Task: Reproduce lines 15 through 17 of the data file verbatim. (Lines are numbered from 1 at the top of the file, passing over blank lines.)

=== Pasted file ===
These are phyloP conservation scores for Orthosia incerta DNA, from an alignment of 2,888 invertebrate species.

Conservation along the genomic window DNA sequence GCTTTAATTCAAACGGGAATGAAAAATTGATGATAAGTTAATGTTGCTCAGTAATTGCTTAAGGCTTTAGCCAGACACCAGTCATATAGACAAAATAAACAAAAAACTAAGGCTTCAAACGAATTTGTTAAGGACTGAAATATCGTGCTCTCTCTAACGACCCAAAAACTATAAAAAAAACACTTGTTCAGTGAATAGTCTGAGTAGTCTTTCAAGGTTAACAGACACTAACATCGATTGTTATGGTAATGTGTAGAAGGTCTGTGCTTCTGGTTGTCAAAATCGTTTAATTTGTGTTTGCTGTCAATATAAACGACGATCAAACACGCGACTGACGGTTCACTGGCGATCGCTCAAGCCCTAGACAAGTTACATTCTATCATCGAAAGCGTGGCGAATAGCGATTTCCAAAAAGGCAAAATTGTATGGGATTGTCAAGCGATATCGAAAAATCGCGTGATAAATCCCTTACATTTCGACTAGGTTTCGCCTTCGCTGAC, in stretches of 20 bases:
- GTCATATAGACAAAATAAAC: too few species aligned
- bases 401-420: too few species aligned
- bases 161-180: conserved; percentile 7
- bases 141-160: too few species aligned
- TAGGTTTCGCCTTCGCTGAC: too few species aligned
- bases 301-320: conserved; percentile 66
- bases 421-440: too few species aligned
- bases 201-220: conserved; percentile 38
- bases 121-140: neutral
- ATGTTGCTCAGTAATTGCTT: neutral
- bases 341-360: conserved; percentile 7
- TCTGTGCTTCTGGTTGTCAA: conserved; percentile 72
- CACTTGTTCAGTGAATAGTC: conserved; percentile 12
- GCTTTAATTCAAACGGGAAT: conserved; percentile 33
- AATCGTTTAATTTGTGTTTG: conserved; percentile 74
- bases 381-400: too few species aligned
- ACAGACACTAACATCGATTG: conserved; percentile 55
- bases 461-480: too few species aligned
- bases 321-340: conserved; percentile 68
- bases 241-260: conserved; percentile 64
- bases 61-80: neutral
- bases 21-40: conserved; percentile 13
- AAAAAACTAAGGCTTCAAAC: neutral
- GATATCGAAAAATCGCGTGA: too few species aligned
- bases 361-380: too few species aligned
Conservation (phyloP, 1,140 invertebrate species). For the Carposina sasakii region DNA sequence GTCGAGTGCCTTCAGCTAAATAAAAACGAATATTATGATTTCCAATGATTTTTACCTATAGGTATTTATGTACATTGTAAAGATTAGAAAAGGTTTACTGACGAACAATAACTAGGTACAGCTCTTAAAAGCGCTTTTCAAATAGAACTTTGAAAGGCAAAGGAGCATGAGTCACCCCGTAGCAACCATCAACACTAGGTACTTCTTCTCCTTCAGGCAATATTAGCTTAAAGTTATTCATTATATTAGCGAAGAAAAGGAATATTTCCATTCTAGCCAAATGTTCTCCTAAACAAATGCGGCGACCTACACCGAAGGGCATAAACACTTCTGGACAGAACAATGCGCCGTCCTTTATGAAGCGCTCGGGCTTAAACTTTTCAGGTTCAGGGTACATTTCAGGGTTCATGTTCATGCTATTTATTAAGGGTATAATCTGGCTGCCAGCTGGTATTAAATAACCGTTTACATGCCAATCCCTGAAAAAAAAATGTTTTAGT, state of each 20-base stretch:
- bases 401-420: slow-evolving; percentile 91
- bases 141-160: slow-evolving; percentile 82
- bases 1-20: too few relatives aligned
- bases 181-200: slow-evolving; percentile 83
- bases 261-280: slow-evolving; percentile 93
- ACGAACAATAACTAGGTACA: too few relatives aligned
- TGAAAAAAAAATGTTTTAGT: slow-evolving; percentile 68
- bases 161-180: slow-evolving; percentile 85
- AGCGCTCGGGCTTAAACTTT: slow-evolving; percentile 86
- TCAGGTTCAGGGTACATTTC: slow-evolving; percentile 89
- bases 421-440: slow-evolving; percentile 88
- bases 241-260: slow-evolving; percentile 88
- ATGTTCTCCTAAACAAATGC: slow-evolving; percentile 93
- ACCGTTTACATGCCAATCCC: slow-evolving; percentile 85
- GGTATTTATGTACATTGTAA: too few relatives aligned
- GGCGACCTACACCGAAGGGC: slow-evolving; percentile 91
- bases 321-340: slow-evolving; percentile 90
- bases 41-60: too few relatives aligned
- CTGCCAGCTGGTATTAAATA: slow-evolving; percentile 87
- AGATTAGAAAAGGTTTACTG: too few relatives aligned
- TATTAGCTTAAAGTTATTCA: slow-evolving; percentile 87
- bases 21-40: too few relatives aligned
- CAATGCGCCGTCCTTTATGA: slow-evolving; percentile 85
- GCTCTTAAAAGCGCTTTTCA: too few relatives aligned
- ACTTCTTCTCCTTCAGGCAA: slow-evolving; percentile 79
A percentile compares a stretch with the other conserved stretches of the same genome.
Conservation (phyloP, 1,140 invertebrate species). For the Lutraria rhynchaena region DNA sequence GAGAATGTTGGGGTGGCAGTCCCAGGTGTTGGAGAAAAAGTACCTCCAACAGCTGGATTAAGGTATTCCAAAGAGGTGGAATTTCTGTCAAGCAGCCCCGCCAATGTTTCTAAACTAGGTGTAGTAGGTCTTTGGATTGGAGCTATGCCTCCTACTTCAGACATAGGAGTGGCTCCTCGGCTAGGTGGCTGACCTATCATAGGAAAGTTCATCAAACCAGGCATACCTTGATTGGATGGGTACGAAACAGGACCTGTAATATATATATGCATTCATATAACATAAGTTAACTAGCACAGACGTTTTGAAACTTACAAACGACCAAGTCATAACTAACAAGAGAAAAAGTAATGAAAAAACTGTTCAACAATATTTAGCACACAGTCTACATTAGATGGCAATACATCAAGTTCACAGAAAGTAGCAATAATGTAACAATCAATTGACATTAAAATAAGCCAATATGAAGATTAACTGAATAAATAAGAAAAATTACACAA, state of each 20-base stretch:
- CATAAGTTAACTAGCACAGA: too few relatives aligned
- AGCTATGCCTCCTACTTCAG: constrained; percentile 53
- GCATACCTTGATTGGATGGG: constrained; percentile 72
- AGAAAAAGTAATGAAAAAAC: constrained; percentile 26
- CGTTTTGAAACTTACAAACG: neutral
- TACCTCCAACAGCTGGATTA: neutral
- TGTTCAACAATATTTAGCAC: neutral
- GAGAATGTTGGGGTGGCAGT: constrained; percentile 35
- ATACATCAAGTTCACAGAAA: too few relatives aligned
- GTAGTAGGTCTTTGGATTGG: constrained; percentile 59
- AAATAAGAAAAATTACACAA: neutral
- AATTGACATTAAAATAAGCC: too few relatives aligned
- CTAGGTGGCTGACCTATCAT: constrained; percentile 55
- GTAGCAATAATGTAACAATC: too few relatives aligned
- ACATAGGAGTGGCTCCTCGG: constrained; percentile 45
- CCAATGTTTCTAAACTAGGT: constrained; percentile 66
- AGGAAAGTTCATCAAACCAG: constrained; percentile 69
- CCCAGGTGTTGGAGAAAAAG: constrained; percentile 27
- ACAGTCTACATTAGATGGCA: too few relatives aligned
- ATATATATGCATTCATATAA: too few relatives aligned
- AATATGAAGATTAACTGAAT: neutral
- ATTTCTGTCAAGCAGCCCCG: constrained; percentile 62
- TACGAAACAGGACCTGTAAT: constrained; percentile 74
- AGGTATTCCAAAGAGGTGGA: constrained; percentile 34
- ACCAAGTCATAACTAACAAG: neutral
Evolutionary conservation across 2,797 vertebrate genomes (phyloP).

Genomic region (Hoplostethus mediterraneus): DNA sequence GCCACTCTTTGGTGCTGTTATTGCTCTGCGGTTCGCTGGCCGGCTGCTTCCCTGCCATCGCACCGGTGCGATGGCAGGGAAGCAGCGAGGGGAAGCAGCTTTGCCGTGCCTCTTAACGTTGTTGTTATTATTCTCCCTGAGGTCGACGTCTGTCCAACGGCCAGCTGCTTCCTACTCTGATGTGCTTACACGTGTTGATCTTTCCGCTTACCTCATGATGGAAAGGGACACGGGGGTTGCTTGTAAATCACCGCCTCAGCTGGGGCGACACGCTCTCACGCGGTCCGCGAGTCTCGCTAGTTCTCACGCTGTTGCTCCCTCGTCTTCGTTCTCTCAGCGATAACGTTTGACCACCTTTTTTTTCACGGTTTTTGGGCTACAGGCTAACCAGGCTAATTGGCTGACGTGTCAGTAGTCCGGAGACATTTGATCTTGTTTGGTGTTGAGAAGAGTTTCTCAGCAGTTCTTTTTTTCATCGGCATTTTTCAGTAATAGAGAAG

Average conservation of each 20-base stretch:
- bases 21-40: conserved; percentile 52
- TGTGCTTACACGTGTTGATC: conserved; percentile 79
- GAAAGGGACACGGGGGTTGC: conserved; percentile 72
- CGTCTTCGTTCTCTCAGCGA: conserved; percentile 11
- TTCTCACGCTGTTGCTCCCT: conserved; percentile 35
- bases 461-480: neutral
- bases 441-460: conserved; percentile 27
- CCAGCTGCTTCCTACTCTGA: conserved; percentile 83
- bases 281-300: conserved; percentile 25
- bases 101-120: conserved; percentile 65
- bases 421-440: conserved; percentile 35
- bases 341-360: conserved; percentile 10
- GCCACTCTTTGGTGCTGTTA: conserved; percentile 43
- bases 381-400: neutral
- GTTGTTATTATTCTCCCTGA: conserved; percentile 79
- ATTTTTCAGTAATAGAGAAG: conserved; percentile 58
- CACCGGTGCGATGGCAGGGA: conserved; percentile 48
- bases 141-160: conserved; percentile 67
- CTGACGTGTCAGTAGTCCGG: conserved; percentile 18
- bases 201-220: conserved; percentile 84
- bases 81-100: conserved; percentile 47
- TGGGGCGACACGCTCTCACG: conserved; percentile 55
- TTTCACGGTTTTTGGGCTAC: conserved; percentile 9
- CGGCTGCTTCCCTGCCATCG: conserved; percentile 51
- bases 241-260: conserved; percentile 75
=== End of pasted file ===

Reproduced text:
- CACTTGTTCAGTGAATAGTC: conserved; percentile 12
- GCTTTAATTCAAACGGGAAT: conserved; percentile 33
- AATCGTTTAATTTGTGTTTG: conserved; percentile 74